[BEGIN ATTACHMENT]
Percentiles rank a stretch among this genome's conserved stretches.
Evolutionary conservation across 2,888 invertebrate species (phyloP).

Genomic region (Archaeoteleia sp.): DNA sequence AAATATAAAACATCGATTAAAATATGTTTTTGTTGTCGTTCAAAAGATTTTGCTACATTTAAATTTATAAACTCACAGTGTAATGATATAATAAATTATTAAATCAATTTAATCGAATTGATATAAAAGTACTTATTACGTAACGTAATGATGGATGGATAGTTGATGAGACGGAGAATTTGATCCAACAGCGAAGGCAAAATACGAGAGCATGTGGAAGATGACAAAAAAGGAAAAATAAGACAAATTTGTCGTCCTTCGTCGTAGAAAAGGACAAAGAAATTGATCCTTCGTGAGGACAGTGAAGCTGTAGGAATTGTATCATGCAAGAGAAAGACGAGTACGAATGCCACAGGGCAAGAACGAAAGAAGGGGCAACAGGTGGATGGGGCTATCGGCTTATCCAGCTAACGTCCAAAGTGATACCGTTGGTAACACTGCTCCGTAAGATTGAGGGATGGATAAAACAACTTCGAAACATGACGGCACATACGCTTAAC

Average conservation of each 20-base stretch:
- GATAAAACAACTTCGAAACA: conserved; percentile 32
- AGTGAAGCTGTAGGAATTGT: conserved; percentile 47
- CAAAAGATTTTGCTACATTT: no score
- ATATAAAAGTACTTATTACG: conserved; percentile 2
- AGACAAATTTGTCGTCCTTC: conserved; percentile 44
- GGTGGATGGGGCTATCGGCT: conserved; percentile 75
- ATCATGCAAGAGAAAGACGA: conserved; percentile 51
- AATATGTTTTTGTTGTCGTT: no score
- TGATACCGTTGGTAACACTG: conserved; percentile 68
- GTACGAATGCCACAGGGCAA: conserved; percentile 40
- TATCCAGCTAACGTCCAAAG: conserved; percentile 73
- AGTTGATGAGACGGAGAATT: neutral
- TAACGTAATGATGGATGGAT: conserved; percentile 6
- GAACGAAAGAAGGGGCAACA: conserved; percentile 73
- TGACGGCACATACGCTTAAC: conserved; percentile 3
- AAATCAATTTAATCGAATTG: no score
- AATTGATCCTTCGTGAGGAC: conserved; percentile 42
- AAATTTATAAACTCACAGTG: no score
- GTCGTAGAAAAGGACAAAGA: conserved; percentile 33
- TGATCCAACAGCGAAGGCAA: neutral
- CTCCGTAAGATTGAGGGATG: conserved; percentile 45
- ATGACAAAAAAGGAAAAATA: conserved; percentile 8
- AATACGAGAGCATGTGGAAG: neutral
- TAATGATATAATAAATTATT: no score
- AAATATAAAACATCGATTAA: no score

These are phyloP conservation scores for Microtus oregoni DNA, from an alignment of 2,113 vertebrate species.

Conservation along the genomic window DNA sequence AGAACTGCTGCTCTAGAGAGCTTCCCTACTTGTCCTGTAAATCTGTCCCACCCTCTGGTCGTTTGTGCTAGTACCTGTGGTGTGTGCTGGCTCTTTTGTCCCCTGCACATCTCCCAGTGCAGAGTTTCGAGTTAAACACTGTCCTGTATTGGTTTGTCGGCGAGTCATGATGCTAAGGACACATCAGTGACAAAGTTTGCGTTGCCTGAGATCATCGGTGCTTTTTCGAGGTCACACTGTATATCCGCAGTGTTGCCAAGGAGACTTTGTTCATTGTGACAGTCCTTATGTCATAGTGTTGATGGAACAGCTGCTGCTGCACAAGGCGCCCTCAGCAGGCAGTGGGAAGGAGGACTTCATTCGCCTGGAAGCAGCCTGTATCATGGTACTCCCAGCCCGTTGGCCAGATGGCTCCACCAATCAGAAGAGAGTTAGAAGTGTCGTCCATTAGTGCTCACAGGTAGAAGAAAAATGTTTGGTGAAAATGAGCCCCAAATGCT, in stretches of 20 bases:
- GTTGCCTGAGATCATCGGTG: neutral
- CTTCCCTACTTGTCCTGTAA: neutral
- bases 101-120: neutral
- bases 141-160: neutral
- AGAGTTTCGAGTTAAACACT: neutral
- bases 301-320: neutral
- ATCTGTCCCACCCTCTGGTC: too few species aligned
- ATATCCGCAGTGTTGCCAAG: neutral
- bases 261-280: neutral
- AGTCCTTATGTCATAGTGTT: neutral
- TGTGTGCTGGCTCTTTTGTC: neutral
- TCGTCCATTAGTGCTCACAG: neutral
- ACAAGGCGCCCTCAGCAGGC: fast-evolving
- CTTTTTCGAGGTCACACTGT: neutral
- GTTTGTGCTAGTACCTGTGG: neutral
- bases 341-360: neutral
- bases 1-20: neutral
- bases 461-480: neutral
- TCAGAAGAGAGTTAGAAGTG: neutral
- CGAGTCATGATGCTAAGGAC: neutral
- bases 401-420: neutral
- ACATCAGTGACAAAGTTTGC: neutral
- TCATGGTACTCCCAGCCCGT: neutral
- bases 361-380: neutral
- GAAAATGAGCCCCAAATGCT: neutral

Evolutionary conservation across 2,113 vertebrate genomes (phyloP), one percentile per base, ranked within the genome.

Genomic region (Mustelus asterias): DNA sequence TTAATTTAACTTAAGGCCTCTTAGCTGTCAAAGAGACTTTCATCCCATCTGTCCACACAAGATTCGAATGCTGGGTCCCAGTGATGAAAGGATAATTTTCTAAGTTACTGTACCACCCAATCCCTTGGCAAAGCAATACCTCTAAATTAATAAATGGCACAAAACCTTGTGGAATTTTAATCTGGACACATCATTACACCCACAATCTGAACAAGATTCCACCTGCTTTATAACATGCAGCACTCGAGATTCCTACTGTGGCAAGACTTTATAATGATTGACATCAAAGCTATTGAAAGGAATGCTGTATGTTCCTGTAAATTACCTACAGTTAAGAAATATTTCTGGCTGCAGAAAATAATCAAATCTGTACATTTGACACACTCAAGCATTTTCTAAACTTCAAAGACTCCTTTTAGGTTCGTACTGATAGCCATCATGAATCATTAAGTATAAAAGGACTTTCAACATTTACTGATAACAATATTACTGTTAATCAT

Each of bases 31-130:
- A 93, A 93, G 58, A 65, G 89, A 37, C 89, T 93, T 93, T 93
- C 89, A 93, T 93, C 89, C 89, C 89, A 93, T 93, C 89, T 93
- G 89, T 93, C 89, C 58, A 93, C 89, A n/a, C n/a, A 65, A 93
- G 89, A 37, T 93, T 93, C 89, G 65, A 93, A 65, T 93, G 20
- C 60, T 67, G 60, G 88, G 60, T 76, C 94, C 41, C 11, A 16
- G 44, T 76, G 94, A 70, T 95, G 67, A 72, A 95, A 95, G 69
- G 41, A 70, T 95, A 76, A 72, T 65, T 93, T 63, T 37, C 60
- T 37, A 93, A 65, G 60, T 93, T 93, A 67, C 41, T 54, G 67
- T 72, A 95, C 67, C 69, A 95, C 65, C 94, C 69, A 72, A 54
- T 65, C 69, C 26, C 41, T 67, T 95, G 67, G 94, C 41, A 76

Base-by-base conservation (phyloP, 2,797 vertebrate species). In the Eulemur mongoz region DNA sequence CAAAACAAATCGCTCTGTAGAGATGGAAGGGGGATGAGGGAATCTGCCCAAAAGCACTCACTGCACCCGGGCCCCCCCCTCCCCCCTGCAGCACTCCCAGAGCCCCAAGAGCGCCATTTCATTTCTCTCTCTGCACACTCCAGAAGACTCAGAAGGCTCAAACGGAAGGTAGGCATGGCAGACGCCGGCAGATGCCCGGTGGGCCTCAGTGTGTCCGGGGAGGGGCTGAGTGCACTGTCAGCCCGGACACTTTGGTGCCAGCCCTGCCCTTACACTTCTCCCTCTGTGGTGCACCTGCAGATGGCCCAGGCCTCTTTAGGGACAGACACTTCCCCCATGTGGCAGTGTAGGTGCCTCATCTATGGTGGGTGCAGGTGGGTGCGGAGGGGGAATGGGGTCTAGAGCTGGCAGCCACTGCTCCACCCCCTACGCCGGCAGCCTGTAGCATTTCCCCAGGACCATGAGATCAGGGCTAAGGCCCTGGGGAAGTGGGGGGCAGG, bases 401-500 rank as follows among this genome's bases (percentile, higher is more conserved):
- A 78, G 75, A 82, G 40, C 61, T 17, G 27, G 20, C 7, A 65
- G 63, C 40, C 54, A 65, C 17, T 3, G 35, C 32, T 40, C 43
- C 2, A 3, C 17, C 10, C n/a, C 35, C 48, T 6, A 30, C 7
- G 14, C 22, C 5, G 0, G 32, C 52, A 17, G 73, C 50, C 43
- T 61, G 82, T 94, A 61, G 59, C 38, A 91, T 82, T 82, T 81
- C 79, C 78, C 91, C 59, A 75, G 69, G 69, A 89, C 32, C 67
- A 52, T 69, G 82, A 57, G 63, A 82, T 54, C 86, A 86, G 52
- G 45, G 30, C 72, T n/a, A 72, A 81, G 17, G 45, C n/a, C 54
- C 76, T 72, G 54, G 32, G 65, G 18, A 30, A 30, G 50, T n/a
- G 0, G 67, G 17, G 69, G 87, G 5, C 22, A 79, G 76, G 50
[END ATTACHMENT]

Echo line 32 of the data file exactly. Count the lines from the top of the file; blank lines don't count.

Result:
- GTTGCCTGAGATCATCGGTG: neutral